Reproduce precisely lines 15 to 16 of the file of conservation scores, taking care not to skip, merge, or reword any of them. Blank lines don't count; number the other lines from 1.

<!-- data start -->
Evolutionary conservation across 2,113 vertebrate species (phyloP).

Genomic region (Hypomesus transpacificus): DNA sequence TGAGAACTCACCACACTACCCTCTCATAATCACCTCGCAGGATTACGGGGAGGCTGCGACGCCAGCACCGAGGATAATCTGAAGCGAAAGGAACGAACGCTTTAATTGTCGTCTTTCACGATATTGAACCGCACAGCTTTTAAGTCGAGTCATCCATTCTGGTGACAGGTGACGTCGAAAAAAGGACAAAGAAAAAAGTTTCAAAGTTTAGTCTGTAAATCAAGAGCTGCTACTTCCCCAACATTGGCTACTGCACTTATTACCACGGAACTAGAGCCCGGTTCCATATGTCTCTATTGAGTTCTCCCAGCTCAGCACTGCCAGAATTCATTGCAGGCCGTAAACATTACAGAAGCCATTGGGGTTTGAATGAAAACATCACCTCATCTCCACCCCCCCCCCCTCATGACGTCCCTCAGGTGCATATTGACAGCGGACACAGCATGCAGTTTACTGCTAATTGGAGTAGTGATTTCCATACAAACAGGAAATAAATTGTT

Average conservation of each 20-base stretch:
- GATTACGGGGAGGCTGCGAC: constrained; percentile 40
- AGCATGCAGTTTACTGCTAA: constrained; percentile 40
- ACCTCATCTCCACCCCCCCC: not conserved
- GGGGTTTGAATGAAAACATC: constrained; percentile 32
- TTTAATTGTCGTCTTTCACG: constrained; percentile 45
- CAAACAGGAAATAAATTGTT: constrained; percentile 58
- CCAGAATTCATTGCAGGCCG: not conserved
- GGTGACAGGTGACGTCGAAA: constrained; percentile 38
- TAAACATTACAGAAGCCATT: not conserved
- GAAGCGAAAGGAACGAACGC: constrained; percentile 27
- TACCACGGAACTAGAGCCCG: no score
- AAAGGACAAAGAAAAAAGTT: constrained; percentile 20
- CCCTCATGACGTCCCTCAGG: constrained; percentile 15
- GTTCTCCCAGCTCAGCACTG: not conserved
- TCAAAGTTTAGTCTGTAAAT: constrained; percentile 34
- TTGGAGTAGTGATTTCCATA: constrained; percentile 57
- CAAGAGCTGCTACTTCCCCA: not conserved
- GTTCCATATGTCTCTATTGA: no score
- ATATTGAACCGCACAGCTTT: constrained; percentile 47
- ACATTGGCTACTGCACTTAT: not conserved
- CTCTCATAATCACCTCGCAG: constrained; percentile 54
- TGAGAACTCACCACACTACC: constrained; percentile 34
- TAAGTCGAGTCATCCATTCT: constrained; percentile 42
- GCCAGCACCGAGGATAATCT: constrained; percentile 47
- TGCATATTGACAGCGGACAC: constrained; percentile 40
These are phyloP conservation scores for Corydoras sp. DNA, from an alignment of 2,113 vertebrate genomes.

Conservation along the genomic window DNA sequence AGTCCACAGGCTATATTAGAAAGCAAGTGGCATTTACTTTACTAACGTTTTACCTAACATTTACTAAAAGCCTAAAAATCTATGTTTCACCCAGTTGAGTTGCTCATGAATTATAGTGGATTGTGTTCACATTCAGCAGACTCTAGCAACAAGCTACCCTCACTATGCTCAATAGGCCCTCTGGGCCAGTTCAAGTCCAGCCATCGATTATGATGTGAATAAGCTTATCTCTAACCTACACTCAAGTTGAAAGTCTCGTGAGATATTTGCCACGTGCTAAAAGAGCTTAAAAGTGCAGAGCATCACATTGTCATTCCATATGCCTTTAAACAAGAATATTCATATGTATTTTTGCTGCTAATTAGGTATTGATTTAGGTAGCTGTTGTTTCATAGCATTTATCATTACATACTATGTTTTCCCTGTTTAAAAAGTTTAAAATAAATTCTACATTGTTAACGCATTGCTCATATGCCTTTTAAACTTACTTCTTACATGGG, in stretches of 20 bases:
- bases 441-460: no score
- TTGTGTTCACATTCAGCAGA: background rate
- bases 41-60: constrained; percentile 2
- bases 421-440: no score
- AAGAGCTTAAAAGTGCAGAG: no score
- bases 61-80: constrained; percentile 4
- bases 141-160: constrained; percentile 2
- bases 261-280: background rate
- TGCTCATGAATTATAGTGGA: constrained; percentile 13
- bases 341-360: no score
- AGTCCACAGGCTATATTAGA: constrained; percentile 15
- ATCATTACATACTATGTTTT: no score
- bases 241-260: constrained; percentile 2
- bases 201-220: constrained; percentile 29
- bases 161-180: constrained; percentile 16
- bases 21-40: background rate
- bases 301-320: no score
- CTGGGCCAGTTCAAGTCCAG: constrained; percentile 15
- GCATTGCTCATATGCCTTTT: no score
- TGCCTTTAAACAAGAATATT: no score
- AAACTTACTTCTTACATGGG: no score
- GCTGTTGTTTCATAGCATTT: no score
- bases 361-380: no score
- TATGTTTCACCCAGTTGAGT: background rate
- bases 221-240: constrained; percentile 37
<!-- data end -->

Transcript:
- AAAGGACAAAGAAAAAAGTT: constrained; percentile 20
- CCCTCATGACGTCCCTCAGG: constrained; percentile 15